Facebook pledges to cut greenhouse gases as a boosts its climate commitments
Facebook today pledged to remove greenhouse gases and purchase enough renewable energy and offsets to cancel out carbon dioxide emissions from its global operations this year. The company however, still pumps out greenhouse gases.
The company’s new pledge to reach “net zero” carbon emissions puts it in motion to offset its global power consumption and planet-heating pollution by investing in renewable energy projects that capture and store carbon dioxide.
it’s announcement puts the company in the middle of the stage when it comes to climate commitments from Big Tech. Also, Netflix similarly invests in renewable energy to offset its electricity use but hasn’t set hard goals to zero out emissions in the future. Apple wants to cut down its emissions to net zero by 2030, and Amazon by 2040. In comparison, Google has been deleting out its carbon emissions with offsets since 2007 and announced yesterday that it plans to become the first major company to power its operations with carbon-free energy by 2030.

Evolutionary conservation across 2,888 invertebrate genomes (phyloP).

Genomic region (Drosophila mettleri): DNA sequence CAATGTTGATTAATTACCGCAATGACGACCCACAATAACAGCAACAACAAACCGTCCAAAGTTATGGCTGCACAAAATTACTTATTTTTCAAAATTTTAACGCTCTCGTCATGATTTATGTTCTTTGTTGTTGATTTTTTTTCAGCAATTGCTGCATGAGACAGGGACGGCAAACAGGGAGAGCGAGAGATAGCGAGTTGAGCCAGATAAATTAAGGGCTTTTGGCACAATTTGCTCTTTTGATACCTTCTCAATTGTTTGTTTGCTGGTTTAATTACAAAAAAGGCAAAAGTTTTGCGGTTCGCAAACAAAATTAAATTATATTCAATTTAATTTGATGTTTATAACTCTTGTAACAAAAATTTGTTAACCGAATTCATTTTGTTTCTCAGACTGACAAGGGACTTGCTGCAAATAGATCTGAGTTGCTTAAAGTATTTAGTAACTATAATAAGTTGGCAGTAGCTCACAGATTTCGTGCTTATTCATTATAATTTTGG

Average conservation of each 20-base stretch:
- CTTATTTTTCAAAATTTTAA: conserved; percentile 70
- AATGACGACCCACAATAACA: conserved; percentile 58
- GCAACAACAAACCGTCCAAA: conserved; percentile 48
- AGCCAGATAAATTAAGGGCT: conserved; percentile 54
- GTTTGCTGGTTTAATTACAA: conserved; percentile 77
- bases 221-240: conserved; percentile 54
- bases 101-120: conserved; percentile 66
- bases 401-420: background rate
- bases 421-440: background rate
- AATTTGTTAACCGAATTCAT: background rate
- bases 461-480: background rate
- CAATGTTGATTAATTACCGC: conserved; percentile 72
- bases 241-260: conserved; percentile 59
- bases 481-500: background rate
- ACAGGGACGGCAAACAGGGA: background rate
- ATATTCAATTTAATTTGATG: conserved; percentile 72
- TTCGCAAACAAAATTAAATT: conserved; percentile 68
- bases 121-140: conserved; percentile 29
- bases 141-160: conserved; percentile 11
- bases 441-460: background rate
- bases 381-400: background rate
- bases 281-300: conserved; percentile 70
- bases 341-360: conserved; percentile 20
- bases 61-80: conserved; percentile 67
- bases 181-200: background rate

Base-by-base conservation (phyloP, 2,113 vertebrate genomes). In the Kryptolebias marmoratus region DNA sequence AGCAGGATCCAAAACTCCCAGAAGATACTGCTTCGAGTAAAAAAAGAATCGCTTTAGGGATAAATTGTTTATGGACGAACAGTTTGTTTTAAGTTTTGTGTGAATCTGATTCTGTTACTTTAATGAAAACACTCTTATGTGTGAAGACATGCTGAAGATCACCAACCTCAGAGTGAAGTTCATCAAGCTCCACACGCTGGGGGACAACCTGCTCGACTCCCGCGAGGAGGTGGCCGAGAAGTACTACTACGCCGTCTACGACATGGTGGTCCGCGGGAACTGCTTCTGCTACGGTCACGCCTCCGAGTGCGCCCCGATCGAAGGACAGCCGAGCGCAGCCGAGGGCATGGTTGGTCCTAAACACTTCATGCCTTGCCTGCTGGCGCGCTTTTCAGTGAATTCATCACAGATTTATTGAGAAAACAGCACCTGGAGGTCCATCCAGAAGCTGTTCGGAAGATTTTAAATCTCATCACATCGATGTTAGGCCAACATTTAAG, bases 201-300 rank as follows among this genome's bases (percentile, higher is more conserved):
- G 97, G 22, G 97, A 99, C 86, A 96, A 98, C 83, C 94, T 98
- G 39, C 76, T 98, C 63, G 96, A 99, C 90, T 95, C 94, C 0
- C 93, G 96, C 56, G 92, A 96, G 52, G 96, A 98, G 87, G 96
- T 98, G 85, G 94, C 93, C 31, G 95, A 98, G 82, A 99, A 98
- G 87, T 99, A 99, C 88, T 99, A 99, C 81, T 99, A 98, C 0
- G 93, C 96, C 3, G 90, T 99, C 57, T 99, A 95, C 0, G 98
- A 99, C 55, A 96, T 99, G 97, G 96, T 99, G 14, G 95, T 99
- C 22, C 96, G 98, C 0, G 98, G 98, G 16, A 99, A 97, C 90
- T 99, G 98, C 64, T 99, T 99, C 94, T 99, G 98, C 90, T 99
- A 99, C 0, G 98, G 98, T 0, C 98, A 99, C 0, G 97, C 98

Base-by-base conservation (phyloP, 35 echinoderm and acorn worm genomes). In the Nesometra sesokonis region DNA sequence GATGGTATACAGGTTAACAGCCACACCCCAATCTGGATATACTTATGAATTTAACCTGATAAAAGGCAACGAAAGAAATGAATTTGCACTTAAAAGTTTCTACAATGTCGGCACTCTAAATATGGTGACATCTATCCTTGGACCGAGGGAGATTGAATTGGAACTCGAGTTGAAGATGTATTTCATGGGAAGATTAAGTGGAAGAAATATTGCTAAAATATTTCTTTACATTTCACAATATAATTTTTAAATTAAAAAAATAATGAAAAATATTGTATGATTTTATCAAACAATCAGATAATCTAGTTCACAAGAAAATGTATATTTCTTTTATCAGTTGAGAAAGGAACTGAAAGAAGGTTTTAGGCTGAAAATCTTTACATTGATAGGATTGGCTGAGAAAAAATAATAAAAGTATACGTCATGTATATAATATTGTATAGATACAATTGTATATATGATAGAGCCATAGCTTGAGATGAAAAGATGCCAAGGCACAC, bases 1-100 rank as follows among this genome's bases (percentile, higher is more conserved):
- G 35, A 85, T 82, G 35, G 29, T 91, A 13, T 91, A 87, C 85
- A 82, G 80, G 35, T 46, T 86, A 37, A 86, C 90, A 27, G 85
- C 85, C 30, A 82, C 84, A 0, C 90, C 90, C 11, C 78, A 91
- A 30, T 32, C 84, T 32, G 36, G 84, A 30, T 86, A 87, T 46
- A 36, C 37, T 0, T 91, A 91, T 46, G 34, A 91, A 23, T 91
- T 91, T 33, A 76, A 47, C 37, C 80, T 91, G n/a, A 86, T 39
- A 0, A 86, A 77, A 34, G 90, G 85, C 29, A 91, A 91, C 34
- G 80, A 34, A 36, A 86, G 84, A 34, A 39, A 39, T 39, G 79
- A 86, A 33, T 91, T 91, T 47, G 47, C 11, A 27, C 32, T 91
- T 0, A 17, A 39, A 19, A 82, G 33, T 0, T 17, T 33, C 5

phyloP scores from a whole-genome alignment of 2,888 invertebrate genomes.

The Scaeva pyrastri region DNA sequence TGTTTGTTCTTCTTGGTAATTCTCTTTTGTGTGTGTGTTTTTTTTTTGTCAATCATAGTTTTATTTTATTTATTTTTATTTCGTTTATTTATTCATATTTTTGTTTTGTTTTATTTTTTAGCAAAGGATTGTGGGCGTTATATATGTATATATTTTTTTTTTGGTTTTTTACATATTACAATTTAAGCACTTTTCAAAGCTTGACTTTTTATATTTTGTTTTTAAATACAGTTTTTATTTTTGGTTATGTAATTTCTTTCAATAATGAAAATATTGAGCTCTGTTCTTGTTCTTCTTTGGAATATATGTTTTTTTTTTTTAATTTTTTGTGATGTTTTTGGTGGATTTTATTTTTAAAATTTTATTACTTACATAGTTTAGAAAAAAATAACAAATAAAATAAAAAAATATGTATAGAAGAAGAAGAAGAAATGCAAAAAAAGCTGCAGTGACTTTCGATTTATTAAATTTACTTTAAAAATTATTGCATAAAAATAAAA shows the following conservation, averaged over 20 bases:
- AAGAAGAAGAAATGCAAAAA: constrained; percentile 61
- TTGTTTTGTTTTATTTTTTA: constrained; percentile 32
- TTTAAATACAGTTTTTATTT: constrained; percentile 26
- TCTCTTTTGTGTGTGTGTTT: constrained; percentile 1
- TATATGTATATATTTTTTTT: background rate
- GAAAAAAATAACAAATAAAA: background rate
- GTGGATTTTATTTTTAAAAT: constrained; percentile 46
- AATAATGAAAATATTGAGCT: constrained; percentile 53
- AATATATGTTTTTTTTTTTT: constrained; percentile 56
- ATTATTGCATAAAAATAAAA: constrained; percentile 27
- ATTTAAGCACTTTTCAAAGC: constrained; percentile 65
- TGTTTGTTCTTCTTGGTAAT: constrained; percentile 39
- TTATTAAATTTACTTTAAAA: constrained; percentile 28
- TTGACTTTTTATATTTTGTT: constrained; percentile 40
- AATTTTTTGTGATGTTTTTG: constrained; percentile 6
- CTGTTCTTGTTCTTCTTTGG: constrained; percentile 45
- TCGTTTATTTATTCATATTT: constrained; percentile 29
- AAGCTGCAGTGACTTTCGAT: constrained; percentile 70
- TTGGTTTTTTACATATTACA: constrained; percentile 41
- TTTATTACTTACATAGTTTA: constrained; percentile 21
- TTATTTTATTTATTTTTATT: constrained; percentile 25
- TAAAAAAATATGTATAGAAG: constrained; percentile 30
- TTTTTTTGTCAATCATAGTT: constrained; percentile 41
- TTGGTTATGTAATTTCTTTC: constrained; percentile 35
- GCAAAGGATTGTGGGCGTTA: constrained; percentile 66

Facebook’s CO2 output has decreased every year since 2017 — and the company isn’t likely to pump out as much greenhouse gas pollution as companies producing gadgets or hardware. Facebook’s data centers and offices generated roughly 251,000 metric tons of greenhouse gases last year compared to 616,000 in 2017, according to its sustainability report.
Facebook also launched a “Climate Science Information Center” that’s available to users in the US, Germany, the UK, and France starting from today. It will soon bring the information center to more countries in the future. It’ll will have information from creditable sources like the United Nations panel of climate scientists and the National Oceanic and Atmospheric Administration (NOAA).
In August 2019, Facebook removed a “false” rating from an op-ed published by the Washington Examiner; an independent fact checker for Facebook had initially flagged the op-ed as “highly misleading” because it included inaccurate information and cherry-picked data on climate change.